Three takeaways from the Leaders Summit on Climate
James Rae
U.S. President Joe Biden speaks to the virtual Leaders Summit on Climate from the East Room of the White House, in Washington, D.C., U.S., April 22, 2021. /CFP

U.S. President Joe Biden speaks to the virtual Leaders Summit on Climate from the East Room of the White House, in Washington, D.C., U.S., April 22, 2021. /CFP

Editor's note: James Rae, a professor at California State University Sacramento, was a Fulbright Scholar at Beijing Foreign Studies University from 2017 to 2018. The article reflects the author's opinions and not necessarily the views of CGTN.

The virtual Leaders Summit on Climate is being held at an important moment for three reasons. It signals the priorities of the Joe Biden administration to lead efforts toward multilateral solutions on global governance issues. Second, it offers hope for improved and constructive dialogue between the world's two most important countries, the United States and China. Third, it accelerates commitments to pollution limits by major emitters of carbon dioxide and other gases that contribute to global warming.

In reverse order, we can pause and consider the realities of climate change and reinvigorate efforts to tackle this looming challenge. The Earth's temperature continues its steady rise, and the repercussions are already evident. The Arctic ice caps are receding and glaciers around the world are melting.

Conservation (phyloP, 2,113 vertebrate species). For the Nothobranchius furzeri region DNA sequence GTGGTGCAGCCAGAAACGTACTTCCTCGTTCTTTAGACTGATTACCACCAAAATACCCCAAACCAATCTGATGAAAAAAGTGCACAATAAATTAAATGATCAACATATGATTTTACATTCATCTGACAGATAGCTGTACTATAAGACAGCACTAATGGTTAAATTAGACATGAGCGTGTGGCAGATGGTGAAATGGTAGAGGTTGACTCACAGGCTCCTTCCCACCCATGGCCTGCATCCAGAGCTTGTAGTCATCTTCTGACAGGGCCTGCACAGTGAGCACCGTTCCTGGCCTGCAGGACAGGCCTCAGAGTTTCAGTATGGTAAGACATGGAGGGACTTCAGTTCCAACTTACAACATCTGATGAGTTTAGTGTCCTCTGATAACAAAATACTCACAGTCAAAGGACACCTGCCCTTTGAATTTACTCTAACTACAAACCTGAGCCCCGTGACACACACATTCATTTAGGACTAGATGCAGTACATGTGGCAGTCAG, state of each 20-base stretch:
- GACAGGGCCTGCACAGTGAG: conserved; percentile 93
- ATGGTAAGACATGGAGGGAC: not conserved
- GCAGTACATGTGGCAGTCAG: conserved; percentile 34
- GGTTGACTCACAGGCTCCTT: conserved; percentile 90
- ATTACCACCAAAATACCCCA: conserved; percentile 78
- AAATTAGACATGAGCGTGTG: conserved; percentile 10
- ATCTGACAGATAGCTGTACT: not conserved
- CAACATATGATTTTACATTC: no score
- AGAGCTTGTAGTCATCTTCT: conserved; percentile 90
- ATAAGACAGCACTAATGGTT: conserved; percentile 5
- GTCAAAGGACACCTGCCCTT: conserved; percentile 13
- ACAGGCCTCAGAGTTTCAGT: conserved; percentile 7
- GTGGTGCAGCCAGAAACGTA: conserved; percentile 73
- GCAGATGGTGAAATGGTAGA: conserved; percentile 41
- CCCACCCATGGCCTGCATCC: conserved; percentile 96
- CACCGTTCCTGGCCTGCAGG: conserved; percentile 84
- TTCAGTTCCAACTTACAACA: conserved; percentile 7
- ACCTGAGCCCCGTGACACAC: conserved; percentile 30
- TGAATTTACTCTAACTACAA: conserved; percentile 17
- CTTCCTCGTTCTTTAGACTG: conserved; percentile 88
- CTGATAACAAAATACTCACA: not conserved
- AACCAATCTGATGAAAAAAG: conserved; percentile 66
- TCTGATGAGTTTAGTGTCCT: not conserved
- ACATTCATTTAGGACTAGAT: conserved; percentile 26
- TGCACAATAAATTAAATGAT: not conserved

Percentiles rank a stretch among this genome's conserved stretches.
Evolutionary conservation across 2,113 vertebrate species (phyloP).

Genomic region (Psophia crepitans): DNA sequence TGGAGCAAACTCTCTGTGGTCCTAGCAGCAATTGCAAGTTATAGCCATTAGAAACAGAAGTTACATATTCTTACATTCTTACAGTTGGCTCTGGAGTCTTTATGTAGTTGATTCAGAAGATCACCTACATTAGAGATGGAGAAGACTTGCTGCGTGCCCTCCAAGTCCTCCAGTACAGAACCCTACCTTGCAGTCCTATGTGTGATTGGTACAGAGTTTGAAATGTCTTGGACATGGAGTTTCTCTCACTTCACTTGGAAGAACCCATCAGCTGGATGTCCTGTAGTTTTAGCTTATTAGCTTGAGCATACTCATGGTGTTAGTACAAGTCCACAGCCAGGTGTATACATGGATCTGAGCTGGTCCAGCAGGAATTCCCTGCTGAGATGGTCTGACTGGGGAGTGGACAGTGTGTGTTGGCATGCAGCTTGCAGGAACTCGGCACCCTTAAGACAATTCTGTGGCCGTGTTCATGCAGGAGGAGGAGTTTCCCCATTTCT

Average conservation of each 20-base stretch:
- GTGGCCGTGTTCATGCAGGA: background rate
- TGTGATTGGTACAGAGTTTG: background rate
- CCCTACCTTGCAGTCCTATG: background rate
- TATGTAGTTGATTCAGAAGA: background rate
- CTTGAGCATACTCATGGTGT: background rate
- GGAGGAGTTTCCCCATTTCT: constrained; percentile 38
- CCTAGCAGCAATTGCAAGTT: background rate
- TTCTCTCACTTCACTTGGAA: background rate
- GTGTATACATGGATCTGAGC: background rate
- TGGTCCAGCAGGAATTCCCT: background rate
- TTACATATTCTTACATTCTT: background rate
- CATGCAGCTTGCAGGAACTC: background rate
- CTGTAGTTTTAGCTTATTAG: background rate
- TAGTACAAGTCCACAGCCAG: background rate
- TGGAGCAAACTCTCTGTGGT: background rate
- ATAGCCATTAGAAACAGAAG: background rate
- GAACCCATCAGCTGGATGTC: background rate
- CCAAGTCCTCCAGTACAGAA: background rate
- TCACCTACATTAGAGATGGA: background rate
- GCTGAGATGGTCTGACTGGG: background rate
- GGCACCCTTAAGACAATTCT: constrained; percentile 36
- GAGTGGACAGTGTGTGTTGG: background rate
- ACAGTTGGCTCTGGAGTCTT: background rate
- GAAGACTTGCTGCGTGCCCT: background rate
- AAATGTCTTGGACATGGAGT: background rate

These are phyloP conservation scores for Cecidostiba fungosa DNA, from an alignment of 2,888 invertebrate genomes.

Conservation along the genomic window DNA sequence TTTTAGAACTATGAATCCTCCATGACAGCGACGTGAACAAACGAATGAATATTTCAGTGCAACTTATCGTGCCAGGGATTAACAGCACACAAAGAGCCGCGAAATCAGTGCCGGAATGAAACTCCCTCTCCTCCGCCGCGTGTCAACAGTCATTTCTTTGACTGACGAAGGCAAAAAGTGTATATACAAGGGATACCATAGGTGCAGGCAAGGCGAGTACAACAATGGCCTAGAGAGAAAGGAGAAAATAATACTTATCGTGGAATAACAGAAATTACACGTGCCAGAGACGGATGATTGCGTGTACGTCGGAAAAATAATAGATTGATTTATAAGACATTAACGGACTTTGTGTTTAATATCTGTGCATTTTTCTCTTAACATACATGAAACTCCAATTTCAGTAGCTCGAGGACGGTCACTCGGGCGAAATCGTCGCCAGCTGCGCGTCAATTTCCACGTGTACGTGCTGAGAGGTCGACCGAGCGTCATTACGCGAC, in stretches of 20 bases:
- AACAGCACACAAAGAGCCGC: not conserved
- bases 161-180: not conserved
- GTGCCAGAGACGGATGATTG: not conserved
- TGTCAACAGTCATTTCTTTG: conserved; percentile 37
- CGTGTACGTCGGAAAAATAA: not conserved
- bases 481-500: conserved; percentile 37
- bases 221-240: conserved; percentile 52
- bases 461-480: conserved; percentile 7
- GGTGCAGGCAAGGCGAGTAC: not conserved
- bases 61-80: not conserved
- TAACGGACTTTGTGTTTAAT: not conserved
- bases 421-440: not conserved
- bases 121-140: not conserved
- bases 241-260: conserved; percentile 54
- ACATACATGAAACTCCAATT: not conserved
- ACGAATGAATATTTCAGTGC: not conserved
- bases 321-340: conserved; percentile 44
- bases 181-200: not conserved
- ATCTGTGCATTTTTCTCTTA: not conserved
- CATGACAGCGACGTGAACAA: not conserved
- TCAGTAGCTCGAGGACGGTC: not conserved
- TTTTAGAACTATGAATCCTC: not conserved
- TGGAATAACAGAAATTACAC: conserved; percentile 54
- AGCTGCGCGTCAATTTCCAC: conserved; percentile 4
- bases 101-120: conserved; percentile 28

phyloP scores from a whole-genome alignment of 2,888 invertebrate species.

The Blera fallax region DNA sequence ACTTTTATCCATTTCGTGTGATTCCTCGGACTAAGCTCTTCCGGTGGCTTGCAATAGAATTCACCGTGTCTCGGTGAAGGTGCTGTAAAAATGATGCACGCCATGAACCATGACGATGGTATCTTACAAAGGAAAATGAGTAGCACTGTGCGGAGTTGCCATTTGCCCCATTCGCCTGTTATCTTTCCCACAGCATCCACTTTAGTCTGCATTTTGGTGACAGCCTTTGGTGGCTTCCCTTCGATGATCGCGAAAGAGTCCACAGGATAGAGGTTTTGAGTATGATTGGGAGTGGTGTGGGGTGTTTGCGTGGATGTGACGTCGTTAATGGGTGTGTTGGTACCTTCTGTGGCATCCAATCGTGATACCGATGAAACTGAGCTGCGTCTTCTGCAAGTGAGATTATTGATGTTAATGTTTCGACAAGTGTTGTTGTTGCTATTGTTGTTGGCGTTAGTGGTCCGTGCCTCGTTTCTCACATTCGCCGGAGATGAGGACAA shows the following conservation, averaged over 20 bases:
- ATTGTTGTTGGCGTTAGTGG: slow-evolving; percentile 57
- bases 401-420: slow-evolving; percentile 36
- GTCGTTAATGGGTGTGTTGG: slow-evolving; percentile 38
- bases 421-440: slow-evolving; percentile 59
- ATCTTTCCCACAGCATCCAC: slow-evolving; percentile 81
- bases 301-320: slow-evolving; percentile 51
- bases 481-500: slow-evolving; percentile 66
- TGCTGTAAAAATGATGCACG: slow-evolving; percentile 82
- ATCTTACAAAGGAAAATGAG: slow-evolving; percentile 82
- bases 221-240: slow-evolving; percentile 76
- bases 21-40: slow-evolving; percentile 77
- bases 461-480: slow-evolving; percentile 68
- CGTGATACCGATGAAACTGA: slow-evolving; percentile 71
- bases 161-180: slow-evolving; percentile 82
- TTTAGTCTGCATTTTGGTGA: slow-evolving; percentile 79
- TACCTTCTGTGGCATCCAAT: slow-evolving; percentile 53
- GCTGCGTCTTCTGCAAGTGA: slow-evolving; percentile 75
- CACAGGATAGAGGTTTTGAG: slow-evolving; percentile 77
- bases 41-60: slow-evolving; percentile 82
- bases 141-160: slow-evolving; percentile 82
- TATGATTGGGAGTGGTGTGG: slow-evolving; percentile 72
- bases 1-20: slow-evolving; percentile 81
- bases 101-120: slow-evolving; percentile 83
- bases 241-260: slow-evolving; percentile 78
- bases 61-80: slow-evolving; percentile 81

Sea levels are rising, risking the submerging of vulnerable Pacific Island and Caribbean nations, threatening future global commerce as flooding could impact the prevalent water-based commercial cities of the world, and exacerbating extreme weather patterns and conditions. 

Biodiversity is threatened by the nature of change, and often most affected are marine life where the temperatures of the world's oceans interrupt the natural hunting and fishing grounds of aquatic life in that often unseen environment. The publics in developed and developing nations come to understand the threats we collectively face, and experience these realities at the micro and macro levels – from the local to the global. Further recognition and validation of the scientific realities by political leaders is always valuable to the ecological movement of the past half-century or more.